Our first endeavor went off without a hitch. The dog, we named Foster, was a Dalmatian that wandered to my place of employment so hungry that he was eating cigarette butts outside the front doors. The veterinarian visit indicated heartworm, which we had treated. He was adopted shortly after neutering to a family that had just lost a Dalmatian. The family has been wonderful, even recently calling us to update us on his latest veterinarian visit and welcoming us to visit again, whenever we pleased.
Unfortunately, our second endeavor did not quite follow this script. The dog, we will call Spike, was noticeably neglected. We asked if we could have the dog, and the owners, who obviously did not want the dog, were more than happy to relieve themselves of his burden. We took the same approach. We took him to the veterinarian for his shots and a checkup. Shortly thereafter, he returned to be neutered after which he was ready for adoption.
We ran an advertisement that did not bring a response until the last day. A couple was interested and came to see Spike. The man seemed to fall in love with the dog, often recalling stories of his childhood dog and jumping on the floor to play with him. They asked if we would take less than our $100 asking price. We set the price at $100 not because we want to recover a portion of cost, but rather to ensure that the new owners are serious about taking in a new dog. We agreed to $50, simply because he seemed to fall in love with the dog. Our request has been that if things do not work out with the dog that the dog is returned for a full refund. We do not want the owners to feel trapped, and we do not want the dog to be passed around from home to home.
That night, the couple called and said that Spike had scared their young child and asked if they could bring him back. It was Friday night, and we agreed that we would get Spike back on Sunday, as Saturday did not work out for either of us.
On Saturday, we put another advertisement in the paper, anticipating his return Sunday morning. That Sunday morning we received several calls about the dog. We explained that we were anticipating his return shortly. We did not hear from the couple (they were supposed to call us), until finally late Sunday evening I called them. Suddenly, things were working out with the young child and now they wanted to keep him. We said that was fine and notified the inquirers that Spike was no longer available.
Several days later, the bank called to inform me that the couple's check has returned with insufficient funds. Here is where the story goes bad. I called the couple, told them of the apparent error and asked them to make amends. We understand that those things happen, and were happy to work things out with them.
When we contacted the couple, they asked if they could bring out the money, though danced around when exactly they could come. We offered to come get the money whenever it was convenient, since we wanted to see how Spike was doing. Without going into extensive detail, as soon as we mentioned that we wanted to see Spike, communication broke down. Instantly, we began to grow very concerned about Spike's well being- why were we not permitted to see him?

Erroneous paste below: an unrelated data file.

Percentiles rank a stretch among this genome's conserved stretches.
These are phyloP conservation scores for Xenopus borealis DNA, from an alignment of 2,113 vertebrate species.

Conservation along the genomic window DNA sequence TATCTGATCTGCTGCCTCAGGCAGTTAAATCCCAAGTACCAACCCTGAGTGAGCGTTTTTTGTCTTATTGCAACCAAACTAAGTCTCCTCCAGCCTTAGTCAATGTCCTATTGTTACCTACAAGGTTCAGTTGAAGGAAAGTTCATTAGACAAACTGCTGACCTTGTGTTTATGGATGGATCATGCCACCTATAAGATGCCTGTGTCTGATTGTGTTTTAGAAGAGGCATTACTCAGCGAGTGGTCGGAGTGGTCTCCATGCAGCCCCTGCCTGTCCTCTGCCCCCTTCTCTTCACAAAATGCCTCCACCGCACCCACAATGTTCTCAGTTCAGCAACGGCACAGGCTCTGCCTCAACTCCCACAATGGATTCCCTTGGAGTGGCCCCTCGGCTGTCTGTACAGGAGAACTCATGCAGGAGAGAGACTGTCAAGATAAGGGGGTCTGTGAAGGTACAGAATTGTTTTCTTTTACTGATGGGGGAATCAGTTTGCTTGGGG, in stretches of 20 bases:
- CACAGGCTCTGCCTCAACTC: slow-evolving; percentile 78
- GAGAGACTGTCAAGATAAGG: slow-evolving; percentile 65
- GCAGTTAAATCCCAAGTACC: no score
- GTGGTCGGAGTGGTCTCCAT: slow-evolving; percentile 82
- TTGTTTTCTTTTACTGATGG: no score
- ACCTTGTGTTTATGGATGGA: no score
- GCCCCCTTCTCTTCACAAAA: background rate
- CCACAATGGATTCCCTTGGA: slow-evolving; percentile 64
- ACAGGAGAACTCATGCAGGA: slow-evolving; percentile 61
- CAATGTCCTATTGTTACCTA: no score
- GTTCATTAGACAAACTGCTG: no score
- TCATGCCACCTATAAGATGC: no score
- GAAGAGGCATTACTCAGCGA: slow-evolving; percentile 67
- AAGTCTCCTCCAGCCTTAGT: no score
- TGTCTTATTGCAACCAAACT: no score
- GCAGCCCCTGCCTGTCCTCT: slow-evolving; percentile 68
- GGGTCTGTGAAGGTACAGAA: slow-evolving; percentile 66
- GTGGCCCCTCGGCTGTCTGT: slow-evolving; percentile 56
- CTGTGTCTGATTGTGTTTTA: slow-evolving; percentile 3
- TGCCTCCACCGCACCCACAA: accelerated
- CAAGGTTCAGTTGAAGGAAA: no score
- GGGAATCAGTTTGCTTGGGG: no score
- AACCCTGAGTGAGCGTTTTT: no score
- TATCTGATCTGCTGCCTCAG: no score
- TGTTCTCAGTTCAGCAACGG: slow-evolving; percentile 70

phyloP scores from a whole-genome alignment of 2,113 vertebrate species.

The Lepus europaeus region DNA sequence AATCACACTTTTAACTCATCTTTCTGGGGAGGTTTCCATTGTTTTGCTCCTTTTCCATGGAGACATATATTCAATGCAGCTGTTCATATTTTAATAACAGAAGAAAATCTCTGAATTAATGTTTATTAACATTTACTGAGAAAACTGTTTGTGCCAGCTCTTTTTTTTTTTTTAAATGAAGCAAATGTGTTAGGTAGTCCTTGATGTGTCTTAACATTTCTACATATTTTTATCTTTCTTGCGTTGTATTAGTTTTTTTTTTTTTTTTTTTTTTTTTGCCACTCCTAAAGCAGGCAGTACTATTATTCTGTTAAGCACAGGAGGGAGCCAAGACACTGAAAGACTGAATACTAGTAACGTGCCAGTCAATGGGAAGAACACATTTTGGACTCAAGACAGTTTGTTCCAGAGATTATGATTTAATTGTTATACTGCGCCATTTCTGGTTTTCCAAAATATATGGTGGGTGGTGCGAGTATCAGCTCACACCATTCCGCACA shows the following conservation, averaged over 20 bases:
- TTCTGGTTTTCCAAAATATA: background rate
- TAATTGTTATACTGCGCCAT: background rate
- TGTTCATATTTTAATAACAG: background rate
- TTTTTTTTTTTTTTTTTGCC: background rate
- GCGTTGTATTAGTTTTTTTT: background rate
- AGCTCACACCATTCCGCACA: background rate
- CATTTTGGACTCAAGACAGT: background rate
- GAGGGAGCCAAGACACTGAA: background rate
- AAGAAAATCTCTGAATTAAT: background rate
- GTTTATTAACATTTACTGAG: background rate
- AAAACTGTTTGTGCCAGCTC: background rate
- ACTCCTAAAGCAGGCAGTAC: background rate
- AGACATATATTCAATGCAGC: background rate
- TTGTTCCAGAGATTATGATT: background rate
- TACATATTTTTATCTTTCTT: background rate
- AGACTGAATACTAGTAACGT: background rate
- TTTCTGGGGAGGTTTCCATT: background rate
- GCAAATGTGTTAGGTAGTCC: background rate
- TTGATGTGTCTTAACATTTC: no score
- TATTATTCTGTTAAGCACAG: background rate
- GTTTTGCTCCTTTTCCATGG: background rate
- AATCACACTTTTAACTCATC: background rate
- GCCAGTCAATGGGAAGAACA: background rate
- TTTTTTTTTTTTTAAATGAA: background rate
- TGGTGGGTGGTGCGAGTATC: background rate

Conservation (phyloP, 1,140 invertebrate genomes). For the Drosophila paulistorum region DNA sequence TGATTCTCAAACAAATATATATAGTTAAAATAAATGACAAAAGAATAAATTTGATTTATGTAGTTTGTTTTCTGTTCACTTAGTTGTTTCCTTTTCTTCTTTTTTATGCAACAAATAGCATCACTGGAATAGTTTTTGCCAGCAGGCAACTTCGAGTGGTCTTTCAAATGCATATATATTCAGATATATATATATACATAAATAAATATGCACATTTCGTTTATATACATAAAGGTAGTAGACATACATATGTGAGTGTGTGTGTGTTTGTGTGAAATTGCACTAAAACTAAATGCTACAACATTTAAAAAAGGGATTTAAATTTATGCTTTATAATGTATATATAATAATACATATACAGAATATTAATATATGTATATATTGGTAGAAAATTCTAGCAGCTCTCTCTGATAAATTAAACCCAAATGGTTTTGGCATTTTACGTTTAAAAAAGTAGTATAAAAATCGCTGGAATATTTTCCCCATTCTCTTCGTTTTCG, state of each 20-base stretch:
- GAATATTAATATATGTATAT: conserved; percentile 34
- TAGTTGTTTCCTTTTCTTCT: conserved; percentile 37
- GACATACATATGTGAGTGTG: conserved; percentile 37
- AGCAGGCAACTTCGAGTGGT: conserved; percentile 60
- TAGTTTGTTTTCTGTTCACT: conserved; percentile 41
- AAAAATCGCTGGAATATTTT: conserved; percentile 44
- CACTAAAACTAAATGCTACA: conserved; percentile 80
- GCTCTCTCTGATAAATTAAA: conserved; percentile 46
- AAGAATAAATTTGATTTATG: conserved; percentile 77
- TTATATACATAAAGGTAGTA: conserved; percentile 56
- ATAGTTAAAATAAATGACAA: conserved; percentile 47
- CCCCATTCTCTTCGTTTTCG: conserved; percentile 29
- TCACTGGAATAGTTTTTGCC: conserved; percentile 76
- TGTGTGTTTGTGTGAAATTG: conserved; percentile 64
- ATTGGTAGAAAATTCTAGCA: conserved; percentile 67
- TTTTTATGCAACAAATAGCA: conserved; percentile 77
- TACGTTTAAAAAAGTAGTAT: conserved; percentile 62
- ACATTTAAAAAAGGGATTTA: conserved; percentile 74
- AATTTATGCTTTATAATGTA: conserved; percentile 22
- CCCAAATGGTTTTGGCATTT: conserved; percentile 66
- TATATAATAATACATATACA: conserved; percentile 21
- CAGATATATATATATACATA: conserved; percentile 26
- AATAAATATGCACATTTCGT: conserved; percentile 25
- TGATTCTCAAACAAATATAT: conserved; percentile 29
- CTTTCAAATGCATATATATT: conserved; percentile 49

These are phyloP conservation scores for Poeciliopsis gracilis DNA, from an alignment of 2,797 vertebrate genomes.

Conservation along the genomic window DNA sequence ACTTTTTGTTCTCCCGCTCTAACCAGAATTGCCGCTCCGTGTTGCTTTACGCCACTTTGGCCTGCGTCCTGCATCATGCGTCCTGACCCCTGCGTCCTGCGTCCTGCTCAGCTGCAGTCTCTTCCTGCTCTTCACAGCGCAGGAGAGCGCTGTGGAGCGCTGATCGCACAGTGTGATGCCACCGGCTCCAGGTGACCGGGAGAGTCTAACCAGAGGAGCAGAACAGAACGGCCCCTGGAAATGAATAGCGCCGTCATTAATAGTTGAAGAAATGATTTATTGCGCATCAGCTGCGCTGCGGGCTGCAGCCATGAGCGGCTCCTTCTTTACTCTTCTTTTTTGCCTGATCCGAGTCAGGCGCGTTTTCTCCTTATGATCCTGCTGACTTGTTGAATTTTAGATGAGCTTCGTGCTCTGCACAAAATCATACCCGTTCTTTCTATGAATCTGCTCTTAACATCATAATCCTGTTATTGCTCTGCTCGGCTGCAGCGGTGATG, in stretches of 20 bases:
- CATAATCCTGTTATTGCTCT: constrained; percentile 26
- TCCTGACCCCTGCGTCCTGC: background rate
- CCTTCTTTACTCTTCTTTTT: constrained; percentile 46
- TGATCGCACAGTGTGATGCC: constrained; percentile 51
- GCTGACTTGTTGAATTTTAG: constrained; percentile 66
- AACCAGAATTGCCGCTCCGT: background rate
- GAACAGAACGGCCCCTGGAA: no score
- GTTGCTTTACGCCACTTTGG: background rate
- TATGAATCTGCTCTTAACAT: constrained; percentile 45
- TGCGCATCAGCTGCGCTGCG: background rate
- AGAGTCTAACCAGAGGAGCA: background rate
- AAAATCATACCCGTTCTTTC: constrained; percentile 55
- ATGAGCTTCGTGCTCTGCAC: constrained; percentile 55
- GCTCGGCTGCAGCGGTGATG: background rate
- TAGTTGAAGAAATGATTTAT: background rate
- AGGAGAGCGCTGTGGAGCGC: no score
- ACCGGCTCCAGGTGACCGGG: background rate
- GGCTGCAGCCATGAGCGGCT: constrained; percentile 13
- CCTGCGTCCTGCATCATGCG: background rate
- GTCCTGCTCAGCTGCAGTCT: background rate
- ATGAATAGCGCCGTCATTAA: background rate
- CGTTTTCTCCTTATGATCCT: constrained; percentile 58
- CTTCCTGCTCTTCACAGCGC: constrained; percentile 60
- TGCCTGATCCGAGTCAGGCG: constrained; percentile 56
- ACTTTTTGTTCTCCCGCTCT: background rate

The worst of images began circumventing in our heads. My theory was that he ran away and that they did not want to tell us. My wife was literally sick for a week with worry. They offered every excuse imaginable as to why we could not see him. Once they said they would not be home, although we drove past their residence to verify that they were indeed home. We even offered at one point to disregard the bounced check if we could just see him, and in desperation, we offered $200 to buy him back. They refused both offers.
After receipt of our certified letter, to our relief, they agreed on a time when we could come over to get payment and see Spike. We visited, received our money and saw Spike, who seemed to be reasonably healthy and happy. We knew something was wrong; that they were lying about something, but legally we could not do anything- for they did make good on their debt. As it turned out, they were convincing deceivers, even if our skepticism knew better.
Earlier this week (three months later), a different couple called and told us they had Spike, and that were getting ready to move and needed to "get rid of him." They said that they got our number from the veterinarian bill. They said they wanted the $150 they had paid for him. They seemed incredulous when we told them that we had only sold him for $50.
Apparently, the "real" story, for whatever that is worth, is that the original couple was not permitted to have another dog (they told us they did not have a dog). That Saturday, they had talked to this couple, and sold Spike to them for $150. Thus, when I called that Sunday, they had already sold Spike for a considerable profit. When the check bounced and we wanted to see Spike, they put us off until they could coordinate Spike's visit with ours. When we arrived they put on an Academy Award winning performance- stories of Spike dressing up for Halloween, how attached their son had become to him, etc., etc. Spike played his part as well, jumping around the house as though he owned it and comfortably playing with their child. When my wife said we would rather have the dog back, the couple pleaded that we not do "that" to their child.
Today we purchased our rescued dog from this second couple, which for all we know may have been a part of an elaborate extortion scheme. Perhaps they even split the $100 profit. It is hard to know whom to trust after an experience like that. However, and most importantly to us, this poor dog is now on his fifth home in less than six months- looking for his sixth and final home.